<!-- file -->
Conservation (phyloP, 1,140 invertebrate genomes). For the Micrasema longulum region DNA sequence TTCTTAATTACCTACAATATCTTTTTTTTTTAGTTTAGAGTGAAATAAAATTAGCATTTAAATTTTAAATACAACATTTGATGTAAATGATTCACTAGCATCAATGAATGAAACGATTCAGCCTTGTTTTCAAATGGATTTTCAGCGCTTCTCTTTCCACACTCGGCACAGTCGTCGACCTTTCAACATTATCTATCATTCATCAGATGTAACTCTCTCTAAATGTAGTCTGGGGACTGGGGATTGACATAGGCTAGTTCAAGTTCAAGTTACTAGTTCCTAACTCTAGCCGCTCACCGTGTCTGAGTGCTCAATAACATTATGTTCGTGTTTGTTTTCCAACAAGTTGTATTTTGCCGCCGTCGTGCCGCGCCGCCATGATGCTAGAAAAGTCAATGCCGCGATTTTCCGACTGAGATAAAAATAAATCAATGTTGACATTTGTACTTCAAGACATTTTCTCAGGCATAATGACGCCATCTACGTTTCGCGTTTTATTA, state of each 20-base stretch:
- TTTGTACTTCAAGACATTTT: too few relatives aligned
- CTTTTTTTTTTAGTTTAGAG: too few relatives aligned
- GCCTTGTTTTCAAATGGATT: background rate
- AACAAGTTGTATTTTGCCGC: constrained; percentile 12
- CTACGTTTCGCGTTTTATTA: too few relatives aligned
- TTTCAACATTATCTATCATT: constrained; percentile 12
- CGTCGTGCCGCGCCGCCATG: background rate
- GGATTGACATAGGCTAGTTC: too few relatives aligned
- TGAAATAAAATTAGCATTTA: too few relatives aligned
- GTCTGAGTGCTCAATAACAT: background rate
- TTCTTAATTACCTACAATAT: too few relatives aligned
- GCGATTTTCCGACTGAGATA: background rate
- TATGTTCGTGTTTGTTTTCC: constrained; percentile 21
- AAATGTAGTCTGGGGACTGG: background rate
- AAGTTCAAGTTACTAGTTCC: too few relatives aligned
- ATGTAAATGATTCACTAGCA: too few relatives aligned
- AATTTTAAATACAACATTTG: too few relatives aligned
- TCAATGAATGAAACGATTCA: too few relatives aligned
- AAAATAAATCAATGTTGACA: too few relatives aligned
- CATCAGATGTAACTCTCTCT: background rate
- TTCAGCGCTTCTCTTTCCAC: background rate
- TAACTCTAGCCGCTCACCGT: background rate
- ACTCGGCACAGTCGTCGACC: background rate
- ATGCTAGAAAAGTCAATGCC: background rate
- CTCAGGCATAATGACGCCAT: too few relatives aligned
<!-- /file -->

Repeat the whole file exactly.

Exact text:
Conservation (phyloP, 1,140 invertebrate genomes). For the Micrasema longulum region DNA sequence TTCTTAATTACCTACAATATCTTTTTTTTTTAGTTTAGAGTGAAATAAAATTAGCATTTAAATTTTAAATACAACATTTGATGTAAATGATTCACTAGCATCAATGAATGAAACGATTCAGCCTTGTTTTCAAATGGATTTTCAGCGCTTCTCTTTCCACACTCGGCACAGTCGTCGACCTTTCAACATTATCTATCATTCATCAGATGTAACTCTCTCTAAATGTAGTCTGGGGACTGGGGATTGACATAGGCTAGTTCAAGTTCAAGTTACTAGTTCCTAACTCTAGCCGCTCACCGTGTCTGAGTGCTCAATAACATTATGTTCGTGTTTGTTTTCCAACAAGTTGTATTTTGCCGCCGTCGTGCCGCGCCGCCATGATGCTAGAAAAGTCAATGCCGCGATTTTCCGACTGAGATAAAAATAAATCAATGTTGACATTTGTACTTCAAGACATTTTCTCAGGCATAATGACGCCATCTACGTTTCGCGTTTTATTA, state of each 20-base stretch:
- TTTGTACTTCAAGACATTTT: too few relatives aligned
- CTTTTTTTTTTAGTTTAGAG: too few relatives aligned
- GCCTTGTTTTCAAATGGATT: background rate
- AACAAGTTGTATTTTGCCGC: constrained; percentile 12
- CTACGTTTCGCGTTTTATTA: too few relatives aligned
- TTTCAACATTATCTATCATT: constrained; percentile 12
- CGTCGTGCCGCGCCGCCATG: background rate
- GGATTGACATAGGCTAGTTC: too few relatives aligned
- TGAAATAAAATTAGCATTTA: too few relatives aligned
- GTCTGAGTGCTCAATAACAT: background rate
- TTCTTAATTACCTACAATAT: too few relatives aligned
- GCGATTTTCCGACTGAGATA: background rate
- TATGTTCGTGTTTGTTTTCC: constrained; percentile 21
- AAATGTAGTCTGGGGACTGG: background rate
- AAGTTCAAGTTACTAGTTCC: too few relatives aligned
- ATGTAAATGATTCACTAGCA: too few relatives aligned
- AATTTTAAATACAACATTTG: too few relatives aligned
- TCAATGAATGAAACGATTCA: too few relatives aligned
- AAAATAAATCAATGTTGACA: too few relatives aligned
- CATCAGATGTAACTCTCTCT: background rate
- TTCAGCGCTTCTCTTTCCAC: background rate
- TAACTCTAGCCGCTCACCGT: background rate
- ACTCGGCACAGTCGTCGACC: background rate
- ATGCTAGAAAAGTCAATGCC: background rate
- CTCAGGCATAATGACGCCAT: too few relatives aligned